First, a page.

If you're a self-proclaimed bread lover, you may have decided to take your enthusiasm one step further by opting to take over a bakery.
Buying an already established business, in many ways, is a fair bit easier than starting a business from scratch - but it's not without its challenges. That's why we recommend that before rushing head-first into the take over of the bakery, you take some time to get to know the business you'd like to take over - by weighing up its strengths and weaknesses.
You should also think about how your own skills align with the role you're signing yourself up for (do you enjoy 5 am starts and pride yourself on your extensive bread vocabulary?), as well as whether you have the financing needed to make your project come to fruition.
That's why we've created the guide below, to take you through the key points that need to be addressed when taking over a bakery.
Follow our 10-step process to start your entrepreneurial adventure on the right foot!
1. Check that the bakery premises fit your plans
Examing the lease agreement of the existing property is, undoubtedly, one of the most important tasks involved in taking over a business. Focus on the following three points:
- The duration of the lease
- The rent
- Conditions attached to the lease regarding renovation work
If these elements look okay to you (or you have the opportunity to renegotiate them), then you're ready to go and check out the premises themselves.
The first step here is to assess whether the size of the space is sufficient to meet your expectations for the business. An effective way to do this is by imagining the space in an operating context - is it big enough to hold a lot of customers? If not, is it possible to rearrange the layout to create more space? Or is it possible to expand by buying an adjoining room?
The structural state of the premises is the next thing you'll need to look at. If significant renovation work (including the replacement of floors, windows, and doors) is needed to ensure it meets your standards, you'll have to factor these costs into your financial forecast - or use them as leverage to negotiate a lower rent price.
Finally, you'll need to check that the bakery space you're investing in also meets the safety standards imposed by law (in terms of the building design, alarm system, evacuation plan, etc.)
If not, you’ll have to plan out the amount of building work required to ensure that it does (and possibly reduce your offer accordingly).
2. Study the location and your competition
No business take over is complete without a thorough assessment of its location and nearby competitors.
To do so, analyse the following factors:
- Is the bakery located in a busy street?
- Is it in a shopping district or a residential area?
- Is the bakery visible from afar?
- Is it easily accessible, via public transportation or nearby parking?
Finally, carry out an in-depth analysis of other businesses within the area. Are those located on the same street heaving with customers, or do they stay empty for hours at a time? Familiarise yourself with the general activity of the area by walking around at off-peak hours, as well as evenings and, of course, on weekends to understand when it's at its most lively. Don't hesitate to get in touch with other local business owners, too, to get a feel for what's going on in the area.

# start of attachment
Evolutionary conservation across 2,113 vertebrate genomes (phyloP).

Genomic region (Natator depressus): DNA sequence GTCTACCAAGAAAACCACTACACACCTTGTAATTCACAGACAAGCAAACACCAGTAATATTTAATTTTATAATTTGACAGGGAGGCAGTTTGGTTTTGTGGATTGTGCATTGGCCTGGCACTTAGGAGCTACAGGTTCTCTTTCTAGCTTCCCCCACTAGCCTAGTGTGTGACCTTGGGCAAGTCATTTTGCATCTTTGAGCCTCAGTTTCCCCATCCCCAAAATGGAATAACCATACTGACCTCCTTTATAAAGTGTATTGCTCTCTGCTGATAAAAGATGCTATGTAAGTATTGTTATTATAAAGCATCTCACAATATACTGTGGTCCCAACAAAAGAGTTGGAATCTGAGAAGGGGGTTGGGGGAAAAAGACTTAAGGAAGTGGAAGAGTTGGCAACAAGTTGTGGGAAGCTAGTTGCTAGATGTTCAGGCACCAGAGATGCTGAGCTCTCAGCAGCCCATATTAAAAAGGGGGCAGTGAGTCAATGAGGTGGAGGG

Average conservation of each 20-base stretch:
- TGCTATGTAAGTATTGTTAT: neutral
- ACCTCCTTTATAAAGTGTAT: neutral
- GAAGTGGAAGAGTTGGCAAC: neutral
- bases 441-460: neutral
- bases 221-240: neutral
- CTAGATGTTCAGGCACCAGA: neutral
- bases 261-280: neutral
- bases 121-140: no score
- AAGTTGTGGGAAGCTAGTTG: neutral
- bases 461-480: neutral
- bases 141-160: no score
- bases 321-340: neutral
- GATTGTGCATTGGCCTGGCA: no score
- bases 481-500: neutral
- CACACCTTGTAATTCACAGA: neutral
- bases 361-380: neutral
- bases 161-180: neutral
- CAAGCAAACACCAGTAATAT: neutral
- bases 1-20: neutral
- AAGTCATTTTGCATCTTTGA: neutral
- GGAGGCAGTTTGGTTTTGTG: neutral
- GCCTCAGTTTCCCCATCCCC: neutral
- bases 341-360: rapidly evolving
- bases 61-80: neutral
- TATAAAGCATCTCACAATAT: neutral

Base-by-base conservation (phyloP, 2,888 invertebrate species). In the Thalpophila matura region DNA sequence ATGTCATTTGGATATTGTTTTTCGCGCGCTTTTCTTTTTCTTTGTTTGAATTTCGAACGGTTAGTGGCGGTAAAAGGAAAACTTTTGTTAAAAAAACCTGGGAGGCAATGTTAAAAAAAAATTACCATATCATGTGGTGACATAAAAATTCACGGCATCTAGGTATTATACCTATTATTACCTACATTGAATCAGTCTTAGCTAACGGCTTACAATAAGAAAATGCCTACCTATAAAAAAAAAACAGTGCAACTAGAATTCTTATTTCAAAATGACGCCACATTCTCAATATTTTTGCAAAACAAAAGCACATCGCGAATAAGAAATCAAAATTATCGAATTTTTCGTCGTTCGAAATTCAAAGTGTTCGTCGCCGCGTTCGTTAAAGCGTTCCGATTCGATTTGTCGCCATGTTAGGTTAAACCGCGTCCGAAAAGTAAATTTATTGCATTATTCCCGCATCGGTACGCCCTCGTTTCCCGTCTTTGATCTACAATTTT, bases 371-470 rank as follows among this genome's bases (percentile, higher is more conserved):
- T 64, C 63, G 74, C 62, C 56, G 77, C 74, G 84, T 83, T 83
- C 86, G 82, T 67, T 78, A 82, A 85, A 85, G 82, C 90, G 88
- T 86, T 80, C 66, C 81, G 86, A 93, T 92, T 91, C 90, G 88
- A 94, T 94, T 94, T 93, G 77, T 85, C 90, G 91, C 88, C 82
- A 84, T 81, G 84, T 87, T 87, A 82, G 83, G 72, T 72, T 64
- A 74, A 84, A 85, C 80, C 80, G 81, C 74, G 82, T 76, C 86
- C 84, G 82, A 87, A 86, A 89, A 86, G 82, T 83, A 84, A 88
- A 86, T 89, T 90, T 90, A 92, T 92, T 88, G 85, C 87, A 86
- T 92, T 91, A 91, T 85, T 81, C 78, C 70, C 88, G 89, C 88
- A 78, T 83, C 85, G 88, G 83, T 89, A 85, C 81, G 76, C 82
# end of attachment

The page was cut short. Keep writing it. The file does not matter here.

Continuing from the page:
Next, you should make a list of every bakery or shop nearby that sells bread or baked goods - so you can set yourself apart from them by offering customers something they aren't.
You should also look up whether there’s any upcoming industrial work due to impact the operation of the area. Building work can be detrimental to businesses, as it blocks off certain roads and areas. Noises such as drilling can also deter people from visiting certain places. Similarly, a change to road structure could also have a significant impact on the level of traffic on your road.
It's important to bear in mind, however, that if the urban planning project is beneficial for the neighbourhood, it'll also benefit you in the long-term. So weigh up the pros and cons of such a situation carefully.
3. Assess the quality of existing equipment
Examining the quality of a business's existing equipment is an essential part of taking over a bakery. Indeed, if you don't like what you see after carrying out this assessment then you may decide it's not worth taking over the bakery at all, or you may want to re-negotiate the selling price.
First, check that the equipment is working efficiently. When doing so, ask the owner for the receipts for each piece of equipment, so you can keep tabs on when there were bought, what model they are, and check whether their guarantees are still valid. Make sure you also check whether any equipment has been taken in for repair and if so, what work was done to it and when.
Bread ovens, dough-makers, and refrigerated display cases are particularly expensive. If you feel that the bakery's existing ones might need replacing, you could factor these costs in when negotiating the sale of the bakery with its owner.
4. Get to know the bakery's clientele
Taking over a bakery also means getting to know its current customers, whether they be students, young couples, families, or business clientele.
An analysis of the type of clientele will enable you to infer what the bakery’s peak hours are or the average spend per head. Using this precious information, you'll be able to build a realistic financial forecast and set up a solid marketing strategy to retain customers (and attract new ones).
You'll also need to know if the customer base is made up of regular customers or people who just pop in once in a blue moon and whether they're satisfied with the baked goods on offer.
Most importantly, you'll need to know why they're happy or not so you know what to change and what to keep - a customer might love your French baguettes but hate the fact that you don't open until 9 am, for example.
Try to also decipher which products are less in demand, and therefore, making losses. Since you're running a food business, unsold products have to be chucked out as they're no longer fresh enough to be sold, and this waste will add up when it comes to costs. You should then follow this with a complete analysis of the baked goods on offer - to understand your best and worst sellers.